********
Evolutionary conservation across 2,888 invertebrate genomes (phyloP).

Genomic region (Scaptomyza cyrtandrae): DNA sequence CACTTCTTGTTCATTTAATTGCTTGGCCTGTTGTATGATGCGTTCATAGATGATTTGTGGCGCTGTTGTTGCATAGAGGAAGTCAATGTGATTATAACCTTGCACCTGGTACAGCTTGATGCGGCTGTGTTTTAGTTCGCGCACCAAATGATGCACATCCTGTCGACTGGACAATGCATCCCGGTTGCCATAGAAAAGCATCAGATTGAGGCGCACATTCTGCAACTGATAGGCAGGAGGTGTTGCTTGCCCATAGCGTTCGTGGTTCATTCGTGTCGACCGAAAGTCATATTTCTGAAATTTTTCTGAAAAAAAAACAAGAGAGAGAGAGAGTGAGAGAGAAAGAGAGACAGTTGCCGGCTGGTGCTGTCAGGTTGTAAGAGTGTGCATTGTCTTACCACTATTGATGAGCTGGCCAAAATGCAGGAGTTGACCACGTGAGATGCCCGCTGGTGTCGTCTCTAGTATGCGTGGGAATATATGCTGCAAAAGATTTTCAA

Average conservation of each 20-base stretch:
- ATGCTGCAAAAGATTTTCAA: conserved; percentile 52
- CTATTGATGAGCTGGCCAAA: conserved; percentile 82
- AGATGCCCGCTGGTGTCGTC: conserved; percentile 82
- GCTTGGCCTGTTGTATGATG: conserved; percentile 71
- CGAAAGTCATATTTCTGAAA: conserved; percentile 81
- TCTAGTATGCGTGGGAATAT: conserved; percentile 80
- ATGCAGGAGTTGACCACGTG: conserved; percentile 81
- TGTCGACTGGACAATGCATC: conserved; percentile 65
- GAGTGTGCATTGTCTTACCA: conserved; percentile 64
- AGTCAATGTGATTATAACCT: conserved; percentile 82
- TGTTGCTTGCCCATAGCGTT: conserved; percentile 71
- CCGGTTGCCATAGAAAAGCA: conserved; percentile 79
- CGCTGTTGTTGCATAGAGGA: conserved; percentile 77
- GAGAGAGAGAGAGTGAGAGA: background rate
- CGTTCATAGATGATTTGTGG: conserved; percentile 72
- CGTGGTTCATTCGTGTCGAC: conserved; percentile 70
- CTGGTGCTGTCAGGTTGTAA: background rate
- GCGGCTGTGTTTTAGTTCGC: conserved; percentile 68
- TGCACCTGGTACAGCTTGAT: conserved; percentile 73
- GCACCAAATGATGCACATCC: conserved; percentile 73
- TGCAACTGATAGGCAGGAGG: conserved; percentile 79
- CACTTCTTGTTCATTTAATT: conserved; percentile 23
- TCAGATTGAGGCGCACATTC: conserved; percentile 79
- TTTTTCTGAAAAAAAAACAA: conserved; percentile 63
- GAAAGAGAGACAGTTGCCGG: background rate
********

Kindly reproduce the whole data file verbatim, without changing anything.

Evolutionary conservation across 2,888 invertebrate genomes (phyloP).

Genomic region (Scaptomyza cyrtandrae): DNA sequence CACTTCTTGTTCATTTAATTGCTTGGCCTGTTGTATGATGCGTTCATAGATGATTTGTGGCGCTGTTGTTGCATAGAGGAAGTCAATGTGATTATAACCTTGCACCTGGTACAGCTTGATGCGGCTGTGTTTTAGTTCGCGCACCAAATGATGCACATCCTGTCGACTGGACAATGCATCCCGGTTGCCATAGAAAAGCATCAGATTGAGGCGCACATTCTGCAACTGATAGGCAGGAGGTGTTGCTTGCCCATAGCGTTCGTGGTTCATTCGTGTCGACCGAAAGTCATATTTCTGAAATTTTTCTGAAAAAAAAACAAGAGAGAGAGAGAGTGAGAGAGAAAGAGAGACAGTTGCCGGCTGGTGCTGTCAGGTTGTAAGAGTGTGCATTGTCTTACCACTATTGATGAGCTGGCCAAAATGCAGGAGTTGACCACGTGAGATGCCCGCTGGTGTCGTCTCTAGTATGCGTGGGAATATATGCTGCAAAAGATTTTCAA

Average conservation of each 20-base stretch:
- ATGCTGCAAAAGATTTTCAA: conserved; percentile 52
- CTATTGATGAGCTGGCCAAA: conserved; percentile 82
- AGATGCCCGCTGGTGTCGTC: conserved; percentile 82
- GCTTGGCCTGTTGTATGATG: conserved; percentile 71
- CGAAAGTCATATTTCTGAAA: conserved; percentile 81
- TCTAGTATGCGTGGGAATAT: conserved; percentile 80
- ATGCAGGAGTTGACCACGTG: conserved; percentile 81
- TGTCGACTGGACAATGCATC: conserved; percentile 65
- GAGTGTGCATTGTCTTACCA: conserved; percentile 64
- AGTCAATGTGATTATAACCT: conserved; percentile 82
- TGTTGCTTGCCCATAGCGTT: conserved; percentile 71
- CCGGTTGCCATAGAAAAGCA: conserved; percentile 79
- CGCTGTTGTTGCATAGAGGA: conserved; percentile 77
- GAGAGAGAGAGAGTGAGAGA: background rate
- CGTTCATAGATGATTTGTGG: conserved; percentile 72
- CGTGGTTCATTCGTGTCGAC: conserved; percentile 70
- CTGGTGCTGTCAGGTTGTAA: background rate
- GCGGCTGTGTTTTAGTTCGC: conserved; percentile 68
- TGCACCTGGTACAGCTTGAT: conserved; percentile 73
- GCACCAAATGATGCACATCC: conserved; percentile 73
- TGCAACTGATAGGCAGGAGG: conserved; percentile 79
- CACTTCTTGTTCATTTAATT: conserved; percentile 23
- TCAGATTGAGGCGCACATTC: conserved; percentile 79
- TTTTTCTGAAAAAAAAACAA: conserved; percentile 63
- GAAAGAGAGACAGTTGCCGG: background rate